It is a strange feeling standing in a room that is completely filled with skulls. In the University of Edinburgh’s Anatomical Museum, a room exists which contains 1700 skulls, stacked floor to ceiling. These skulls are a reminder about the histories of anatomy and biomedicine, anthropology and criminology. Even though they are reminders of a colonial past, they are still sitting there in the present, staring down from their glass coffins.
Learning about the past is crucial for understanding the present, particularly for STEM education. These skulls may seem a relic of times gone by, collected centuries ago by an anatomist Sir William Turner as part of his phrenology collection. Phrenology is a discredited, racist pseudo-science that examined the shapes and sizes of human skulls to establish racial categories. The idea of race was constructed by (supposedly) scientific phrenological research in the 18th century by Franz Josef Gall (1758 – 1828) and Johann Spurzheim (1776 – 1832). They thought a person’s character could be determined by these bumps, and that these physical differences showed an individuals’ intelligence, cautiousness, inquisitiveness and other traits.
Phrenologists and anatomists across Europe and North America collected thousands of skulls to create these theories. Many of these skulls were taken without the knowledge of Indigenous communities. These skulls were often dug up from graves, tombs, or stolen from battlefields. This “scientific knowledge” was used to compare white skulls and those of racialised and Indigenous people to create a racial hierarchy. White or “Caucasian” skulls were believed to be most intelligent and Black skulls, or “Ethiopians” were considered the least. These “scientific” theories were used to justify colonialism, slavery and the taking of Indigenous land.
Our idea of race is not a natural or biological fact. You may have come across the popular phrase “there is only one race, the human race”. As you may know, genetic research shows there is no difference between human races. In fact, humans share approximately 99.9% of their DNA. It becomes clear that the research of early phrenologists was hardly scientific, unbiased, and neutral. Instead, it was created in a socio-political moment of colonialism and imperial expansion.
As a result of this malpractice of science, race has become a “social construction” – a reality that has been given meaning by people in society. Race (and racism) still exists, and is a real, lived experience for racialised communities. Systemic racism means that racist thinking is present within many structures of our daily life such as education, healthcare and policing. As you can see, the “past” of these skulls has very real implications that haunt the present.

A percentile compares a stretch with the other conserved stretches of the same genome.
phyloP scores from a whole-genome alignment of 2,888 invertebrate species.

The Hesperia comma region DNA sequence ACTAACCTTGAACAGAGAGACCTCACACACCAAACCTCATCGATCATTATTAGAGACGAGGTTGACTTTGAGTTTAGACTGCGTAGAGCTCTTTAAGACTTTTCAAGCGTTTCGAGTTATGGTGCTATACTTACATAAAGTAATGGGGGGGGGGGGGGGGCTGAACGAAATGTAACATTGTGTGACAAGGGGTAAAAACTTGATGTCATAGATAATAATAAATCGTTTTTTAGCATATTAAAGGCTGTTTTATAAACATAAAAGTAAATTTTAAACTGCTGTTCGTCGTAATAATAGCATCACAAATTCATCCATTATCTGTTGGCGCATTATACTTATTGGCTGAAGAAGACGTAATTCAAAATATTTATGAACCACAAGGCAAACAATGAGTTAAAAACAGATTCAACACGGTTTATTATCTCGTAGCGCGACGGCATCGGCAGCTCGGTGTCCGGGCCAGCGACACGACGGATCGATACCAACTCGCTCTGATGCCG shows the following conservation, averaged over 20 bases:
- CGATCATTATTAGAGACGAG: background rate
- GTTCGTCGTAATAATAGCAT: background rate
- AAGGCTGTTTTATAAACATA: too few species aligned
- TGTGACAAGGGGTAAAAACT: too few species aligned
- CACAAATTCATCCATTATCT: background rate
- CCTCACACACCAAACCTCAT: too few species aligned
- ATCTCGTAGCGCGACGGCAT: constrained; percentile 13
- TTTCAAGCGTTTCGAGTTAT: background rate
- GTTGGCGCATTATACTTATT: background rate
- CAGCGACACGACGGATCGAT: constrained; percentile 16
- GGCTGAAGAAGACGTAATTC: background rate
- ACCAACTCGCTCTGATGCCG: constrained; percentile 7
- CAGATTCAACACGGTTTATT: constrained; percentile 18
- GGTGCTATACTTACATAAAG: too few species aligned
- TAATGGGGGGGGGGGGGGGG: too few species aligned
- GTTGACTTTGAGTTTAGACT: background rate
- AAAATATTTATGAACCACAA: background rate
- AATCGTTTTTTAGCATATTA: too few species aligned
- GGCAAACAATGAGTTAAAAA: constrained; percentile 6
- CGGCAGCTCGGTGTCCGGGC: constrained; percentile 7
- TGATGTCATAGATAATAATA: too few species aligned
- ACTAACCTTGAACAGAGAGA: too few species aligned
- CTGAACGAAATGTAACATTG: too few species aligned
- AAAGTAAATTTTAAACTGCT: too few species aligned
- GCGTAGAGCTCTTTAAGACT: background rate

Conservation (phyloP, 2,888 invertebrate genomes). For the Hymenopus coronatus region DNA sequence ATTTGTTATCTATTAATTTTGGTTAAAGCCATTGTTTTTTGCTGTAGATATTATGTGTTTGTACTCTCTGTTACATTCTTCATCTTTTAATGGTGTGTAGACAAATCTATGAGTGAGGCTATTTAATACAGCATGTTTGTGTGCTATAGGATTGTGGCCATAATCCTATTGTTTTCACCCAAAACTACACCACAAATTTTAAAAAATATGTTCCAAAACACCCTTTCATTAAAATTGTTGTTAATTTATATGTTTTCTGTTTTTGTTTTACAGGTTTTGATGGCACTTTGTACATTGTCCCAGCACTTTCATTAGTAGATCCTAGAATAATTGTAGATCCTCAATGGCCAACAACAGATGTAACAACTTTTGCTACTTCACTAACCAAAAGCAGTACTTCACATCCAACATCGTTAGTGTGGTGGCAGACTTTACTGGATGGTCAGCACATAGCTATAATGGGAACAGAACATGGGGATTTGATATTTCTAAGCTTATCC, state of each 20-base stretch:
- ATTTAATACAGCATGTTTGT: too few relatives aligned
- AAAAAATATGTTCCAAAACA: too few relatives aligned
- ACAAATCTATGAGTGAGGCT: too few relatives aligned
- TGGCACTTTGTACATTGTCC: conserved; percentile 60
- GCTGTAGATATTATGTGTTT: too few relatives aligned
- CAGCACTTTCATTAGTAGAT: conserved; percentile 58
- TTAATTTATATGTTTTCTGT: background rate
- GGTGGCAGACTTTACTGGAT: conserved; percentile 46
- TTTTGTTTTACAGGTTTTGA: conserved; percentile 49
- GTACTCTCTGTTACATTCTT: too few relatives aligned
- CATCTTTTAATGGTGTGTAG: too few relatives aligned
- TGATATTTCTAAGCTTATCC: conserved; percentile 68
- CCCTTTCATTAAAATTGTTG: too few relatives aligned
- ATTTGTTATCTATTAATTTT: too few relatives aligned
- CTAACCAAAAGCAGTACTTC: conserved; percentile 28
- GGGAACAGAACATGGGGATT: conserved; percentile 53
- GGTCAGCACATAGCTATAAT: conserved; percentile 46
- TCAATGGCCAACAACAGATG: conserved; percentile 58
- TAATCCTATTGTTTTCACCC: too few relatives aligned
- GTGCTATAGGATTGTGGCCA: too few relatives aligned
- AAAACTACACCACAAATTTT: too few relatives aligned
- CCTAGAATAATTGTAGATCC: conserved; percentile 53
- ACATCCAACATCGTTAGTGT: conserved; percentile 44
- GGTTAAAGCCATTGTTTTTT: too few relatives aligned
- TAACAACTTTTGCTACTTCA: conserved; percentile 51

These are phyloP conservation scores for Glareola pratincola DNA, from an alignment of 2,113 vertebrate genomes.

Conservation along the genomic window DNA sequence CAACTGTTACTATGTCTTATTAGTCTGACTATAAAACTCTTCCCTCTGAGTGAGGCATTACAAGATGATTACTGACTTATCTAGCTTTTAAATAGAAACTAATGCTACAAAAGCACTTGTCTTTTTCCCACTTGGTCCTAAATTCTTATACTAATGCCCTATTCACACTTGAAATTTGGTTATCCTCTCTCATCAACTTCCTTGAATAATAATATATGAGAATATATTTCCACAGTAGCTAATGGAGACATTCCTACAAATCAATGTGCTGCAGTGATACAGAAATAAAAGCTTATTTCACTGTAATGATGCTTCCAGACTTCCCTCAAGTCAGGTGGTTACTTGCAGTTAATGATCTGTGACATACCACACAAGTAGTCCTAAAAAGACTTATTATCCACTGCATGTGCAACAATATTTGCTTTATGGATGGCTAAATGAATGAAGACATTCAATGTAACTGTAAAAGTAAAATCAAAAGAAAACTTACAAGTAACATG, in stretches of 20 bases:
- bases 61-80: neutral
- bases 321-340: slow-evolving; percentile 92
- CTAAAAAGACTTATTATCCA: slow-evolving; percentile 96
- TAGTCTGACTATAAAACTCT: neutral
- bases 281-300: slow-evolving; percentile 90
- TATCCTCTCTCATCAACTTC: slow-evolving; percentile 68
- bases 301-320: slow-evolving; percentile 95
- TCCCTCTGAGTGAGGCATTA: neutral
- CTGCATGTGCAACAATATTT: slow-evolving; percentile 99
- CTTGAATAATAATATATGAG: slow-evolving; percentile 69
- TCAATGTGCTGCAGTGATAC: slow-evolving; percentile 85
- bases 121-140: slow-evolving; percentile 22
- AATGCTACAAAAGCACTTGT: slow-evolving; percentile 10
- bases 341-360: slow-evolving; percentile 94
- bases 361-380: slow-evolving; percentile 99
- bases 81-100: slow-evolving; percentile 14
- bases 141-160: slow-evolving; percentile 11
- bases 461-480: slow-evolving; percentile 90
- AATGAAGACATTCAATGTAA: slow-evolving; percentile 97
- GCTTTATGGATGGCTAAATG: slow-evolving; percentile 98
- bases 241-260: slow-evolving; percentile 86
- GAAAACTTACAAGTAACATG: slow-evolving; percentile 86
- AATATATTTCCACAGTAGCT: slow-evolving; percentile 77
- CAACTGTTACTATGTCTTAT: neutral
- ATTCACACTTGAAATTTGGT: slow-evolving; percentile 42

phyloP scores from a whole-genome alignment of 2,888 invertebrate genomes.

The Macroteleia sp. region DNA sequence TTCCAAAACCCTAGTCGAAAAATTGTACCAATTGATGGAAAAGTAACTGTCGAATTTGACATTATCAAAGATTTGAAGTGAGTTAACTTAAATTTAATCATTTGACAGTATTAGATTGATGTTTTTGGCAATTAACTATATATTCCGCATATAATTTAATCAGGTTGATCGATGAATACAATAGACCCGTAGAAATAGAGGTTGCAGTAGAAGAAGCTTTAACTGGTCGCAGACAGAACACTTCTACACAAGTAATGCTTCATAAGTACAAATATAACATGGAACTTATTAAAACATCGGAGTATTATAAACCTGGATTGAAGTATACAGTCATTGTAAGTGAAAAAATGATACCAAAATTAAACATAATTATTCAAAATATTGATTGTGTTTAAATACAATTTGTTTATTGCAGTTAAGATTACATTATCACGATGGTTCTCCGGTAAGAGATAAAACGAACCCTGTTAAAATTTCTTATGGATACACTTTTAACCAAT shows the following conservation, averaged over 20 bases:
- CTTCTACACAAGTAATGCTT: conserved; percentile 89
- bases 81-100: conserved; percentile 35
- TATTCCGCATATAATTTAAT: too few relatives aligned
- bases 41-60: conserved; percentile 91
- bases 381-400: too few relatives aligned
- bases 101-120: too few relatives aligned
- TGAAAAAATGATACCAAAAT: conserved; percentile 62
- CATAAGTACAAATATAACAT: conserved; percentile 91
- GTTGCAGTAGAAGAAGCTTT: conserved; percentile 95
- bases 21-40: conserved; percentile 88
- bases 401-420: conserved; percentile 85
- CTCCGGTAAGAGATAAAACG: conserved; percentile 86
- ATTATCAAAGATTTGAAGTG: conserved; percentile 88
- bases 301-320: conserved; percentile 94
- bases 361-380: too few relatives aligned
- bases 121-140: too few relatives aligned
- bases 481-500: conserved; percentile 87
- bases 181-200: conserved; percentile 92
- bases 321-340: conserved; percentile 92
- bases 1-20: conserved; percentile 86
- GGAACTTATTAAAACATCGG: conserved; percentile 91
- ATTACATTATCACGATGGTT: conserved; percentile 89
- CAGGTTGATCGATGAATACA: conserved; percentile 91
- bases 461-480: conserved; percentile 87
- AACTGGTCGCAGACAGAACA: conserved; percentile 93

Why does understanding these histories matter to scientific disciplines today? How could these skulls be useful for current biomedical students, or anthropologists, or scientists in general? The collection shows us that the histories of phrenology have long-lasting legacies that stretch into the present. Nowadays, phrenology may be considered a pseudo-science, yet museums and Universities still contain thousands of stolen skulls that have been left behind. Many of these originate from Indigenous communities and lack the historical information needed to locate them back to their descendants. Instead of being buried and laid to rest, they have been stuck in museum storerooms for centuries. Some Indigenous communities are not even aware their ancestors exist in these places.
Learning about the past is important for scientists, whether you are an anatomist or biologist, or a social scientist. These collections show that the past has tangible impacts on the present. Understanding the histories of STEM disciplines means learning about their legacies. Learning about the past is not just about hoping that these events will not be repeated but realising that these legacies are still creating violence today. It means attempting to repair these historical injustices as they exist in the present.
Thinking about how the past comes into the present allows us to question how scientific knowledge is accepted as truth. It reminds us that scientific research is not always objective or value-neutral but can still be implicated by researcher’s prejudice. It gives us space to ask who is making scientific knowledge, and for what purpose? For STEM education to embrace a more radical and inclusive future, understanding the real-world implications of its histories is key. This way, teachers can help students think critically about problems that exist today, whether it is diversifying scientific spaces, locating our unconscious biases, or returning these human remains to their communities of origin.